|Professional installation costs||$2-$7 per square foot||$3-$10 per square foot|
|Refinishing||Not possible||Possible for some products|
|Water-resistant||Yes but not 100% waterproof||Yes but not 100% waterproof|
|Resale||Increases property value as much as hardwood flooring||High-quality laminate can increase property value|
|Price||$2-$4 per square foot||$4-$7 per square foot|
Laminate Vs Engineered Hardwood Flooring: Which Is Better?
Man choosing the right wooden floor for his homeNow that you know more about each type of flooring and what’s their composition, let’s make a side-by-side comparison and decide which is better for your home.
Engineered hardwood is preferred because of its natural beauty. However, laminate flooring has come a long way in a variety of prints, constructions, and textures.
Additionally, engineered hardwood resembles real wood floors due to the solid hardwood surface layer. But appearing the same and being the same, isn’t the same.
Laminate flooring doesn’t come in many sizes. Traditional laminate floorboards measure 3-7 inches wide and 48 inches long.
Engineered hardwood floorboards, on the other hand, come with narrow and dense widths. You can get sizes as dense as 7 inches and as narrow as 2 1/4 inches.
Lengths of engineered hardwood floorboards go between 36-48 inches. So, engineered hardwood offers a lot more options.
Laminate is the most affordable option out of all the wood-like alternative flooring options. Therefore, if the cost matters to you, laminate flooring provides quality, budget-friendly alternatives.
Laminate costs $1-$5 per square foot (not installed) but the cost depends on the print layer. Engineered hardwood costs $3-$13 per square foot (not installed) but prices depend on the wood type.
Your laminate flooring can last for up to 15-25 years with proper care and maintenance. Always utilize a vacuum cleaner for laminate flooring and add a good underlayment before installing the floor.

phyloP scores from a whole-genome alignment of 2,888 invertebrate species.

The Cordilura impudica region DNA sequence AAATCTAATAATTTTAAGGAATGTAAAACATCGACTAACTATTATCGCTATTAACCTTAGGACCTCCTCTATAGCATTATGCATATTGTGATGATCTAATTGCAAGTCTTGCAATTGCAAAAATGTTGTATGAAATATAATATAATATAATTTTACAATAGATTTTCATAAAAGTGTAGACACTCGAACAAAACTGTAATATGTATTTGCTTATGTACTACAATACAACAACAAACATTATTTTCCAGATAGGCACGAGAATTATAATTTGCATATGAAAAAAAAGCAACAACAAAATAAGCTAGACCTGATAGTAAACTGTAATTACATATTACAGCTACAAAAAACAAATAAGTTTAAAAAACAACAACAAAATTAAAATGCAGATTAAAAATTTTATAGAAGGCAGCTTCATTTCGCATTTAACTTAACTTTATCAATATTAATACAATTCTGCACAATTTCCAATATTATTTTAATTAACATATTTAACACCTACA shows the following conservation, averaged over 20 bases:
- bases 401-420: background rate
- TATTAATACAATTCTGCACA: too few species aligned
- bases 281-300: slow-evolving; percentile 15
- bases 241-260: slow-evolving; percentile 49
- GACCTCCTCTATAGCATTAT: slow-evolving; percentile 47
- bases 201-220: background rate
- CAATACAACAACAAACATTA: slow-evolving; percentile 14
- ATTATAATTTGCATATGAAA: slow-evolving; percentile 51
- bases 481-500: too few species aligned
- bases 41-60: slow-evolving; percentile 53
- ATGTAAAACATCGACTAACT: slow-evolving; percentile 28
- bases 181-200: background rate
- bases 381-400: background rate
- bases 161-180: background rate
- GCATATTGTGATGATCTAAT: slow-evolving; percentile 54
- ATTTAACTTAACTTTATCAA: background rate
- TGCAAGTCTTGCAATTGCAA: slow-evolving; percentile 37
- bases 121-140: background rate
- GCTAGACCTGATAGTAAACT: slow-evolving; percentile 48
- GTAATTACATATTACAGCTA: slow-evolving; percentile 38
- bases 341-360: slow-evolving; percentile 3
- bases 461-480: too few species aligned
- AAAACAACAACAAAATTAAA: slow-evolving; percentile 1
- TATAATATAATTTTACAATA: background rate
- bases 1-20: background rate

Engineered hardwood flooring, on the other hand, can last for up to 80 years with regular care. Also, the lifespan depends on the quality of the material. You can also sand the top layer to refinish it and restore the shine of your good old engineered hardwood flooring with high-quality waxes and polishes.
Engineered wood can increase your property value almost as much as hardwood flooring. Installing top-notch laminate flooring, however, can also raise your property’s value.
The laminate’s scratch-resistant wear layer makes this floor a winner in the durability category. It’s also more resistant to moisture. Engineered hardwood, on the other hand, is prone to wear and tear since it features a genuine wood veneer. However, with good care, they both last for long.
Both laminate and engineered hardwood consist of water-repellant materials such as adhesive and wax. Meaning, they’re water-resistant. However, they’re not 100% waterproof.
Engineered hardwood flooring is harder to maintain than laminate. They’re both relatively easy to clean. But the material of engineered hardwood flooring features more grains and holes that can attract grime, dirt, and debris, whereas laminate is way smoother and easy to wipe clean.
Laminate installation is DIY-friendly. Installing these planks doesn’t require any glue or nailing. It’s a very straightforward interlocking tongue-and-groove mechanism that can be installed in a day. So, if you’re a DIY enthusiast, opt for laminate flooring because engineered wood floors aren’t DIY-friendly.
Pet owners opt for laminate floors because of their scratch-resistant capabilities. The issue with genuine wood is that scratches, smells, and stains from their accidents can be a nightmare to remove.
Any floor will inevitably take damage from feet, furniture, claws, etc. Engineered wood can handle a few rounds of refinishing while laminate can’t be refinished. However, if the veneer is less than 2mm dense, it’s unsuitable for refinishing and needs replacement. Laminate is easy to polish and restore.
They’re both composite products. However, engineered wood has a higher percentage of real materials but reuses fiberboard and plywood. Also, the veneer is cut which makes less waste and sawdust.
Laminate, on the other hand, is LEED-certified and 85% of this flooring is recyclable. Therefore, laminate is a more environmentally-friendly option. If this eco-friendliness matters to you, choose laminate.
You can see this video to know more:
Was This Helpful?
Laminate vs engineered hardwood flooring, what’s your pick? Hopefully, this guide can help you choose what’s suitable for you and your property.
If you’re looking for something cheap, easier to install, and maintain that will last for over 2 decades, opt for laminate flooring. It’s the perfect choice for households with kids and animals.
However, if you’re in the market for something that looks like hardwood, offers better water resistance, and doesn’t cost as much as solid hardwoods, choose engineered hardwood flooring.
If you have first-hand experiences with engineered hardwood or laminate flooring or comments, drop a comment below. Let’s exchange opinions!